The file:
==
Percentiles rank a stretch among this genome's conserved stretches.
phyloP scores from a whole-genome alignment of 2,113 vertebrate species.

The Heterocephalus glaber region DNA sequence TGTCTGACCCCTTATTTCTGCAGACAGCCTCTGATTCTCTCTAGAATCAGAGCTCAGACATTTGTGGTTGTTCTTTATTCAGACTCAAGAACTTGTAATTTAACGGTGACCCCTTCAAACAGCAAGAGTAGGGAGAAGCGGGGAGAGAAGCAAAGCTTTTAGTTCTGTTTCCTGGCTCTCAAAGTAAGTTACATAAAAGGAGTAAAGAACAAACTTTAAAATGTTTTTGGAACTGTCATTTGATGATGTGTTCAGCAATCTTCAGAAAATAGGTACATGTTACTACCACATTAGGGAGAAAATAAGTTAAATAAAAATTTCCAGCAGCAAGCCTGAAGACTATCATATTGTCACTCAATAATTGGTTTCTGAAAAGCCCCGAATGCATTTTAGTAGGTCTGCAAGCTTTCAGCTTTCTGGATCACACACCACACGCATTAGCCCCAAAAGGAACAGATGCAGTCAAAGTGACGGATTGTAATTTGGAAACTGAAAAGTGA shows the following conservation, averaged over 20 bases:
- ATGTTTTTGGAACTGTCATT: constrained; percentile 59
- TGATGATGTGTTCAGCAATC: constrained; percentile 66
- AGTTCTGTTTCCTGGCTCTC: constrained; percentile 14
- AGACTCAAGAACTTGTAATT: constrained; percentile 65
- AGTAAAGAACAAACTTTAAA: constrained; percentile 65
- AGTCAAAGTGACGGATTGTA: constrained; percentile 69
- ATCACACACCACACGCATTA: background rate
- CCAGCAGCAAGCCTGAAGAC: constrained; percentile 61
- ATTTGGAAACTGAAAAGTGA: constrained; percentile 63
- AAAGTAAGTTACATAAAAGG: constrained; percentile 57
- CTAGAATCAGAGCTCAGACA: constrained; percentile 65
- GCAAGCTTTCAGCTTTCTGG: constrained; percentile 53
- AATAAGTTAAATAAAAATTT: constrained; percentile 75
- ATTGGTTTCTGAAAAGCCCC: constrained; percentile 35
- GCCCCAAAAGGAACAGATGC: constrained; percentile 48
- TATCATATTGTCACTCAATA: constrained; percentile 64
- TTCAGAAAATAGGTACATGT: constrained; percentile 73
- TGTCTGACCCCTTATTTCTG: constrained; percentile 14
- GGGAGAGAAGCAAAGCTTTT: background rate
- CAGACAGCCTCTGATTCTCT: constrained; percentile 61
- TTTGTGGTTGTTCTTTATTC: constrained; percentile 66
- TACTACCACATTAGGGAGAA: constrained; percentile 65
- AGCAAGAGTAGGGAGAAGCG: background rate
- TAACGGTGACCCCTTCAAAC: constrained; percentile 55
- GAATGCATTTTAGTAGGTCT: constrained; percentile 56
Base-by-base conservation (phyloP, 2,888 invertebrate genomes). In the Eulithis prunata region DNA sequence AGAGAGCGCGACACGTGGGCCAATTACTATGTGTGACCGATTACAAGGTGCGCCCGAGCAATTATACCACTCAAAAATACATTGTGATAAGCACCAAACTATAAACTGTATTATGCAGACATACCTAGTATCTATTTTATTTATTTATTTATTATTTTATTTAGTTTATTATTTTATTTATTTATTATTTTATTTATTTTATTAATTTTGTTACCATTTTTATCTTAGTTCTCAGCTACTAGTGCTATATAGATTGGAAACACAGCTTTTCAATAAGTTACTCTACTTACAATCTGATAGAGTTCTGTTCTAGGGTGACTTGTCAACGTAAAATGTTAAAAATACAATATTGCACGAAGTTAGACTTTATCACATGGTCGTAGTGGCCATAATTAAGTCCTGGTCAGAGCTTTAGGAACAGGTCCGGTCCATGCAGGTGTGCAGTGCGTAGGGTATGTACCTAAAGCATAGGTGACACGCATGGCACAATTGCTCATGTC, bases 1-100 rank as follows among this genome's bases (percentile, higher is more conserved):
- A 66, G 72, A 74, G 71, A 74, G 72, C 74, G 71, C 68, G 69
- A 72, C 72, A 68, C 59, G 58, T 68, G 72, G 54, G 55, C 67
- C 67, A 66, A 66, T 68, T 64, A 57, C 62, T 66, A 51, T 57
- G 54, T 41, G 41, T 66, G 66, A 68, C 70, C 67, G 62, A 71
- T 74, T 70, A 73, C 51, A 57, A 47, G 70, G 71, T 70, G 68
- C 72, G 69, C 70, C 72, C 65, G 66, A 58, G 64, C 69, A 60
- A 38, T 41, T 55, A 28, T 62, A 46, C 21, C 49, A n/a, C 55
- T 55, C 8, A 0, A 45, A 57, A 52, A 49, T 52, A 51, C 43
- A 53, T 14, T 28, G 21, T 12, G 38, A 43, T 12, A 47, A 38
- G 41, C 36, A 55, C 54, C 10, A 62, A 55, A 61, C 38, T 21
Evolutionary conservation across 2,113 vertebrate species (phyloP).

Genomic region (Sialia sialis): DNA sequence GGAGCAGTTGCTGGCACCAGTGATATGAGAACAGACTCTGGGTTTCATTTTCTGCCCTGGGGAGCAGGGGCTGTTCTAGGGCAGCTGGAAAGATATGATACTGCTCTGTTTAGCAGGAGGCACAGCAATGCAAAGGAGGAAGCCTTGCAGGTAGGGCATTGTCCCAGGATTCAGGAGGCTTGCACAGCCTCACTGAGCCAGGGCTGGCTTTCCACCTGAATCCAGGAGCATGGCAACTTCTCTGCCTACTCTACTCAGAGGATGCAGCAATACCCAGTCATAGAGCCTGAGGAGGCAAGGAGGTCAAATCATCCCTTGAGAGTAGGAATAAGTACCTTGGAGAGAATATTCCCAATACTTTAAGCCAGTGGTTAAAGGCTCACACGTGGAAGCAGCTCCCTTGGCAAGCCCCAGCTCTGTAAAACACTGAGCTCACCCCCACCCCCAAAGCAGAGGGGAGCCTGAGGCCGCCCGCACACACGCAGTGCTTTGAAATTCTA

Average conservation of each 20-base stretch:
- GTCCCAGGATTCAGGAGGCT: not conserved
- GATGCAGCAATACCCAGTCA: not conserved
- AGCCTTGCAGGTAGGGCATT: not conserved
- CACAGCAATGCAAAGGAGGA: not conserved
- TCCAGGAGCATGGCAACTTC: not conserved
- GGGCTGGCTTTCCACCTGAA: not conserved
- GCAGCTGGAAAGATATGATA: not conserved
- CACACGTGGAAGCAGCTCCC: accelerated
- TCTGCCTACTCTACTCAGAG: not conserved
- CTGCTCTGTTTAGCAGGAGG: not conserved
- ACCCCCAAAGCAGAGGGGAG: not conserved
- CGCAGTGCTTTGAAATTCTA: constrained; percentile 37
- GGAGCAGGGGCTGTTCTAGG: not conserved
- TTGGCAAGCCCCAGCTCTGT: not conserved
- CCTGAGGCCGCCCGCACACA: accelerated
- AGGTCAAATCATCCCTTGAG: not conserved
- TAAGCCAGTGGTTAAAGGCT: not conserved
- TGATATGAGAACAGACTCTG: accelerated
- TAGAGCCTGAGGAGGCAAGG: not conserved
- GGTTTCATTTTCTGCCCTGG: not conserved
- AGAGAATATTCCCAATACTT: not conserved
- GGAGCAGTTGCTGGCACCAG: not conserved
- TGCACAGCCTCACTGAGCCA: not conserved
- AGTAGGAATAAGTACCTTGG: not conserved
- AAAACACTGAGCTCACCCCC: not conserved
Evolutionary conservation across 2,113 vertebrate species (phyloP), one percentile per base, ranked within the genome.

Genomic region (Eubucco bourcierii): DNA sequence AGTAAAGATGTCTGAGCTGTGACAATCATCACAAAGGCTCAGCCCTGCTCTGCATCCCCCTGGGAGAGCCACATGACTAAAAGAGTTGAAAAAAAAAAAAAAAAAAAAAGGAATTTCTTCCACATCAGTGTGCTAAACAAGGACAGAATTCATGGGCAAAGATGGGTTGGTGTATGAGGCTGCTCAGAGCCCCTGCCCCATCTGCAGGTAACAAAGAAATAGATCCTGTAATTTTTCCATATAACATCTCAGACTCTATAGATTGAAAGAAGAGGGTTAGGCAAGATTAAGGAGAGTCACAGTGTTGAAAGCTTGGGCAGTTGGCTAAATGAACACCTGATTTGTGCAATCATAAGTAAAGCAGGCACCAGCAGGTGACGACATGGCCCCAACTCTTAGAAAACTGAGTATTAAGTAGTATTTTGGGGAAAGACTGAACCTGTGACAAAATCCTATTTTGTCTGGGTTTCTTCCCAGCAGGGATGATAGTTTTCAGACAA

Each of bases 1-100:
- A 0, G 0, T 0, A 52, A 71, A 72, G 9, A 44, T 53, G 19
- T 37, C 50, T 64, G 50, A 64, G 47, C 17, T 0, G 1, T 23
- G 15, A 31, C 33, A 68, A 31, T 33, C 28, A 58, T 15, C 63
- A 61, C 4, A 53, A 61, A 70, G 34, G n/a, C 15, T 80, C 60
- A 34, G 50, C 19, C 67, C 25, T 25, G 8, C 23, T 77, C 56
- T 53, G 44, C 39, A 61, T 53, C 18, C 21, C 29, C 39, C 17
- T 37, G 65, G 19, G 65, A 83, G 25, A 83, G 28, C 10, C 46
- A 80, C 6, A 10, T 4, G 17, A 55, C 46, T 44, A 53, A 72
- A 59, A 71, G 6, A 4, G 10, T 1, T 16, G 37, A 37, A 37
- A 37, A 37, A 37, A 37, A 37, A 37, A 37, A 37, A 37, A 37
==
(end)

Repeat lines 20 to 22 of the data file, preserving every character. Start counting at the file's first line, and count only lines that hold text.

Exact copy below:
- TTCAGAAAATAGGTACATGT: constrained; percentile 73
- TGTCTGACCCCTTATTTCTG: constrained; percentile 14
- GGGAGAGAAGCAAAGCTTTT: background rate